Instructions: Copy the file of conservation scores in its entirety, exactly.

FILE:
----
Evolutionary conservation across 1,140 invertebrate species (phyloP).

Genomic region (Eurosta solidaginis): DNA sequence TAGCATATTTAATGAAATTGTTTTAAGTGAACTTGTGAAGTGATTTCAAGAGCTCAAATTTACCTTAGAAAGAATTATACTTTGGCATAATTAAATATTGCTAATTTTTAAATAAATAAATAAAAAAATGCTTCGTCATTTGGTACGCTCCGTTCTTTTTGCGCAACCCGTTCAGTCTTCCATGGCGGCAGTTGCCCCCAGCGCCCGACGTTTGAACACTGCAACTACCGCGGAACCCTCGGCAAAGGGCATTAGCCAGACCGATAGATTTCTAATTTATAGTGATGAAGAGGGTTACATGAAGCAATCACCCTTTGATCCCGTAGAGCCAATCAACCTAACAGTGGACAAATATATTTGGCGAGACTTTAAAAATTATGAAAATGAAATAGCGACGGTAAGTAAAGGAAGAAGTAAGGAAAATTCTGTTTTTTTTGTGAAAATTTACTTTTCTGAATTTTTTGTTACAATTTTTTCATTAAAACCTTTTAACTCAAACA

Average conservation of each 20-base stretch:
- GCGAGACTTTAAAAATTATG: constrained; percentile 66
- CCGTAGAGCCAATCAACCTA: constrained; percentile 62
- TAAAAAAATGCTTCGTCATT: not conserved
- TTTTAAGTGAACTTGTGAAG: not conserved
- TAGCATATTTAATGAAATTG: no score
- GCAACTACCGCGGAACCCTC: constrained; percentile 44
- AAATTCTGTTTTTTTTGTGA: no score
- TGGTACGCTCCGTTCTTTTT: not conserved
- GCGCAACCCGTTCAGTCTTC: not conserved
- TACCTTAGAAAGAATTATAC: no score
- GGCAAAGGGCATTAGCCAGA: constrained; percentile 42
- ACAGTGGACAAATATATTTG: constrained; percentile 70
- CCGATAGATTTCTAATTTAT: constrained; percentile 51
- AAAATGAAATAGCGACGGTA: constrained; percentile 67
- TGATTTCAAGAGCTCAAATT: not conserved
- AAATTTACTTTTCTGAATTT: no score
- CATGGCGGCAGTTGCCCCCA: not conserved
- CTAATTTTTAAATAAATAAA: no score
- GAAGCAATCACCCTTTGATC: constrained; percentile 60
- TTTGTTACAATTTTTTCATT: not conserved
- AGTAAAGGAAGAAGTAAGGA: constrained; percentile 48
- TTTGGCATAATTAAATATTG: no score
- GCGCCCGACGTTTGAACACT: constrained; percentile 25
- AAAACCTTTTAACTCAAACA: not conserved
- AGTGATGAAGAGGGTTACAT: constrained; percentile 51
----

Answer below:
Evolutionary conservation across 1,140 invertebrate species (phyloP).

Genomic region (Eurosta solidaginis): DNA sequence TAGCATATTTAATGAAATTGTTTTAAGTGAACTTGTGAAGTGATTTCAAGAGCTCAAATTTACCTTAGAAAGAATTATACTTTGGCATAATTAAATATTGCTAATTTTTAAATAAATAAATAAAAAAATGCTTCGTCATTTGGTACGCTCCGTTCTTTTTGCGCAACCCGTTCAGTCTTCCATGGCGGCAGTTGCCCCCAGCGCCCGACGTTTGAACACTGCAACTACCGCGGAACCCTCGGCAAAGGGCATTAGCCAGACCGATAGATTTCTAATTTATAGTGATGAAGAGGGTTACATGAAGCAATCACCCTTTGATCCCGTAGAGCCAATCAACCTAACAGTGGACAAATATATTTGGCGAGACTTTAAAAATTATGAAAATGAAATAGCGACGGTAAGTAAAGGAAGAAGTAAGGAAAATTCTGTTTTTTTTGTGAAAATTTACTTTTCTGAATTTTTTGTTACAATTTTTTCATTAAAACCTTTTAACTCAAACA

Average conservation of each 20-base stretch:
- GCGAGACTTTAAAAATTATG: constrained; percentile 66
- CCGTAGAGCCAATCAACCTA: constrained; percentile 62
- TAAAAAAATGCTTCGTCATT: not conserved
- TTTTAAGTGAACTTGTGAAG: not conserved
- TAGCATATTTAATGAAATTG: no score
- GCAACTACCGCGGAACCCTC: constrained; percentile 44
- AAATTCTGTTTTTTTTGTGA: no score
- TGGTACGCTCCGTTCTTTTT: not conserved
- GCGCAACCCGTTCAGTCTTC: not conserved
- TACCTTAGAAAGAATTATAC: no score
- GGCAAAGGGCATTAGCCAGA: constrained; percentile 42
- ACAGTGGACAAATATATTTG: constrained; percentile 70
- CCGATAGATTTCTAATTTAT: constrained; percentile 51
- AAAATGAAATAGCGACGGTA: constrained; percentile 67
- TGATTTCAAGAGCTCAAATT: not conserved
- AAATTTACTTTTCTGAATTT: no score
- CATGGCGGCAGTTGCCCCCA: not conserved
- CTAATTTTTAAATAAATAAA: no score
- GAAGCAATCACCCTTTGATC: constrained; percentile 60
- TTTGTTACAATTTTTTCATT: not conserved
- AGTAAAGGAAGAAGTAAGGA: constrained; percentile 48
- TTTGGCATAATTAAATATTG: no score
- GCGCCCGACGTTTGAACACT: constrained; percentile 25
- AAAACCTTTTAACTCAAACA: not conserved
- AGTGATGAAGAGGGTTACAT: constrained; percentile 51